Russia’s Black Friday battle against fakes
The Black Friday sales in Russia saw another huge increase in online shopping — as well as more fraud. Scams included fake sites mimicking popular online marketplaces, and even sellers who tried to trick their own customers with fake discounts.
- One of the most popular scams targeting Russian consumers this Black Friday was fake sites copying the layout of popular online marketplaces: more than 500 such links were blocked over the past month, Kommersant newspaper reported. Scammers also started inviting customers into WhatsApp chats, from where they pressured victims to click on links to pay for supposed special offers.
- Nor was it unknown for sellers to try to trick their customers. One of their main tactics was to offer fake discounts — often putting up prices in advance, and then returning them to normal and claiming it as a discount.
- However, online marketplaces are getting better at dealing with such scams, learning to automatically detect and delete bad-faith promotions. Their main weapon is the ability to assess discounts based not on the price of the goods on the eve of the sale — but on the average price over a longer period. Thus, for example, online marketplace Wildberries uses the average price from the two months prior to Black Friday. These sorts of calculations are made by a special algorithm: it’s almost impossible to outwit such technology.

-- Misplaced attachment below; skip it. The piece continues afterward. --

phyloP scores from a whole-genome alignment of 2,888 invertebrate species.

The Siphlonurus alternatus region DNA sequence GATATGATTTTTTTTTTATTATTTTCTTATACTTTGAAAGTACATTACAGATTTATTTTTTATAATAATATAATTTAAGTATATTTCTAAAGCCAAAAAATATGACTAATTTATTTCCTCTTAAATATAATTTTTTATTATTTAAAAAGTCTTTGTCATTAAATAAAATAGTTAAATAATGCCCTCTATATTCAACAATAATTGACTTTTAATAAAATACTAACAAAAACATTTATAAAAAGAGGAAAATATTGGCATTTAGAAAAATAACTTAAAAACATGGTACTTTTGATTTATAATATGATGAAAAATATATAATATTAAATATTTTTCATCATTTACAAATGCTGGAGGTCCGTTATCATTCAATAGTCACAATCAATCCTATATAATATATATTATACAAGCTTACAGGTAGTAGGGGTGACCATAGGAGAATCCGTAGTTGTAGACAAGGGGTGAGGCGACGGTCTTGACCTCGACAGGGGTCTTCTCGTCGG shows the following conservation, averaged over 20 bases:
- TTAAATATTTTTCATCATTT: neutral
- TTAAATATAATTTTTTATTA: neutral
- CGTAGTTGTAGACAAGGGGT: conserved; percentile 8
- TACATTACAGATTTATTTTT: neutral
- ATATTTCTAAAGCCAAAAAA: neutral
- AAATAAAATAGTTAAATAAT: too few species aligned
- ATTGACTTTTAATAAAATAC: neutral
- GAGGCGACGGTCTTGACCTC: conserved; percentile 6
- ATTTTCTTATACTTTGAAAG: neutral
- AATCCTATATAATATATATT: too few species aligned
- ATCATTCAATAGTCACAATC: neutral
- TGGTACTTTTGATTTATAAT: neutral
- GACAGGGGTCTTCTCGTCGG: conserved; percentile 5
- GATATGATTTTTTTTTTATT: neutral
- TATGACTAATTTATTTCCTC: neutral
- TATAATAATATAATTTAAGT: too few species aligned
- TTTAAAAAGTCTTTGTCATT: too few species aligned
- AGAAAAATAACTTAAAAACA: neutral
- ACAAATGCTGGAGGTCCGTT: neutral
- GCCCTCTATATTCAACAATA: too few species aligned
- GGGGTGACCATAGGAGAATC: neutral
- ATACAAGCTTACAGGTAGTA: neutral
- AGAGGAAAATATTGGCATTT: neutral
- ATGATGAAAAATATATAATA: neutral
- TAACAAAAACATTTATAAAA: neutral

- The number of fakes and scams have risen in line with the boom in online shopping.The number of traders selling goods on online marketplaces was 200,000 in 2020, but had risen to about 300,000 this year. By the end of 2021 the total annual turnover in online trade in Russia should be 4 trillion rubles ($54 billion), Industry and Trade Minister Denis Manturov said last month. Five years ago, this was not even 1 trillion rubles.
- Online shopping growth is reflected in the sales recorded by Wildberries, Russia’s biggest online retailer, which sold 43 billion rubles-worth of goods ($538 million) in the last week of November. That’s 2.6 times more than the equivalent period last year. Its biggest rival, Ozon, saw a five-fold increase in orders year-on-year on Nov. 26, and picked up a four-fold increase in revenues.
Why the world should care: Black Friday sales are not something unique to the Western world. Fraudsters and scammers in Russia are seeking ever more sophisticated ways of plying their trade as the boom in online shopping shows no sign of ending.